At the University of Delaware, researchers are conducting surveys of people with AS to look for connections between diet and AS symptoms. The survey consists of questions, usually answered by a parent, about foods. Some of the questions are:
- Does your child have any food allergies?
- Do types of foods seem to affect your child's behavior?
- Does your child have…stomach or gastrointestinal troubles?56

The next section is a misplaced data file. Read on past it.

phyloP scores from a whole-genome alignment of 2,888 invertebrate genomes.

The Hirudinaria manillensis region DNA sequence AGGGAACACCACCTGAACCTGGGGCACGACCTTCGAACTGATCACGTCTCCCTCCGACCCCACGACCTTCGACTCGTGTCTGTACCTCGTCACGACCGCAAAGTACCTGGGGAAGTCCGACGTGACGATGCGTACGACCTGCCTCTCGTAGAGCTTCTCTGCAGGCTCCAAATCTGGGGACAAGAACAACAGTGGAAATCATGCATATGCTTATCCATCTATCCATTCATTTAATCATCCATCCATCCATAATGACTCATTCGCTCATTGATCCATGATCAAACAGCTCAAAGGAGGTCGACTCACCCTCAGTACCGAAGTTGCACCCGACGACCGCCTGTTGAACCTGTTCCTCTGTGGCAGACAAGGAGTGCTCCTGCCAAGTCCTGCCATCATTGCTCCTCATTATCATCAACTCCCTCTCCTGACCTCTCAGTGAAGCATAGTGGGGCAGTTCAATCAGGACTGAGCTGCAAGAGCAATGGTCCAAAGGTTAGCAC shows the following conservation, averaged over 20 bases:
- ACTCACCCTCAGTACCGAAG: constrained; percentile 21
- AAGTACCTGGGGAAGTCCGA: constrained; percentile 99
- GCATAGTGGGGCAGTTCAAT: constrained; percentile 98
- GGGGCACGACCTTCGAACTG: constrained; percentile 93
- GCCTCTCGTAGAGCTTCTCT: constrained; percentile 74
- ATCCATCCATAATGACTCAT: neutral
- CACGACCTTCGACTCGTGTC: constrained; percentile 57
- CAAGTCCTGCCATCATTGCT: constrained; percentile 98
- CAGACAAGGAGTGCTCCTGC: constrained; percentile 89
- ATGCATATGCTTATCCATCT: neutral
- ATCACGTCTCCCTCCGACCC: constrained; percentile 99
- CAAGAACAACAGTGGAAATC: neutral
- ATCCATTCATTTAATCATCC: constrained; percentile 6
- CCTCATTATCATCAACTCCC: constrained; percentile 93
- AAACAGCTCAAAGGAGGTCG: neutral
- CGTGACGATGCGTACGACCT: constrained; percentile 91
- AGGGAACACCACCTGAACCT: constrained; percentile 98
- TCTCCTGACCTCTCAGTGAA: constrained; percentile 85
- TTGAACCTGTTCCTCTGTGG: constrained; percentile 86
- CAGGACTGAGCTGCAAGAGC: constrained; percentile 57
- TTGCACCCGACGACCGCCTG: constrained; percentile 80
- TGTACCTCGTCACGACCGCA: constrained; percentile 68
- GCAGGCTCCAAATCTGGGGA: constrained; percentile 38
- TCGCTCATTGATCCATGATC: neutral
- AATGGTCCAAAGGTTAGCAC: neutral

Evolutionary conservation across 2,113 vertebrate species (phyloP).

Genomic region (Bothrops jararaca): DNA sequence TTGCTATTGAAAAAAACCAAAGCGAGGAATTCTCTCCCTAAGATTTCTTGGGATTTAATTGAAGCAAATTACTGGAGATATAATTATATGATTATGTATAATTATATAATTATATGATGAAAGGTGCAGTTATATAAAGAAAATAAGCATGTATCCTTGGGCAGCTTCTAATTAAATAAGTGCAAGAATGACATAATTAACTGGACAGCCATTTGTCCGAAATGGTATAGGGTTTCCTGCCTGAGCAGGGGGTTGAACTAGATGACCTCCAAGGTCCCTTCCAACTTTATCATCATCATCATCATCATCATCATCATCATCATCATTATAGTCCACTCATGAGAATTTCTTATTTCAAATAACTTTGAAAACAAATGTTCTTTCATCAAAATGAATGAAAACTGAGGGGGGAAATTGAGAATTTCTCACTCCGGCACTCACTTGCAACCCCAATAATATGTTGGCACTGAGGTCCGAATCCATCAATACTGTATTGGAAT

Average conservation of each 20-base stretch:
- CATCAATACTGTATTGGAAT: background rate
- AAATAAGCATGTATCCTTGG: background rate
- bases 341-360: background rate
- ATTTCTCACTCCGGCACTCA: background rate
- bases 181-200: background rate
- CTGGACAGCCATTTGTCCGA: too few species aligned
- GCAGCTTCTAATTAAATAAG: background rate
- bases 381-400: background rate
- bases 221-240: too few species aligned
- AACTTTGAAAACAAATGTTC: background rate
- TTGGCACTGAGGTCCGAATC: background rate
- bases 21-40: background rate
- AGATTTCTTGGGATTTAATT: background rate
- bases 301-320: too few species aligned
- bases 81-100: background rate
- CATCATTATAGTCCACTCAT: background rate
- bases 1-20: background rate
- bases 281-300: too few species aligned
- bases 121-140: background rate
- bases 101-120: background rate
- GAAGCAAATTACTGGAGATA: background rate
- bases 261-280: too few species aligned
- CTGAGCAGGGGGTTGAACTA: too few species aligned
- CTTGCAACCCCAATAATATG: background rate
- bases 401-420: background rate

This study is just a beginning in the search for the possible effects of diet on AS. There is very little scientific evidence that foods and allergies can affect autism spectrum disorders, but many people believe there is a connection. Luke, for instance, is on a special program to eliminate gluten (in wheat flour and other grains) and casein (primarily in milk and dairy products) from his diet. He says about his diet, “It has made a massive difference to my life and the lives of many others and if it doesn’t help, then no harm has been done.”57 Luke Jackson believes that he has overcome stomach problems, diarrhea, bad breath, and rashes by eliminating gluten and casein from his diet. He also thinks it has helped his AS symptoms to get better. He sleeps better than he used to, can concentrate better, and is more in control of his emotions.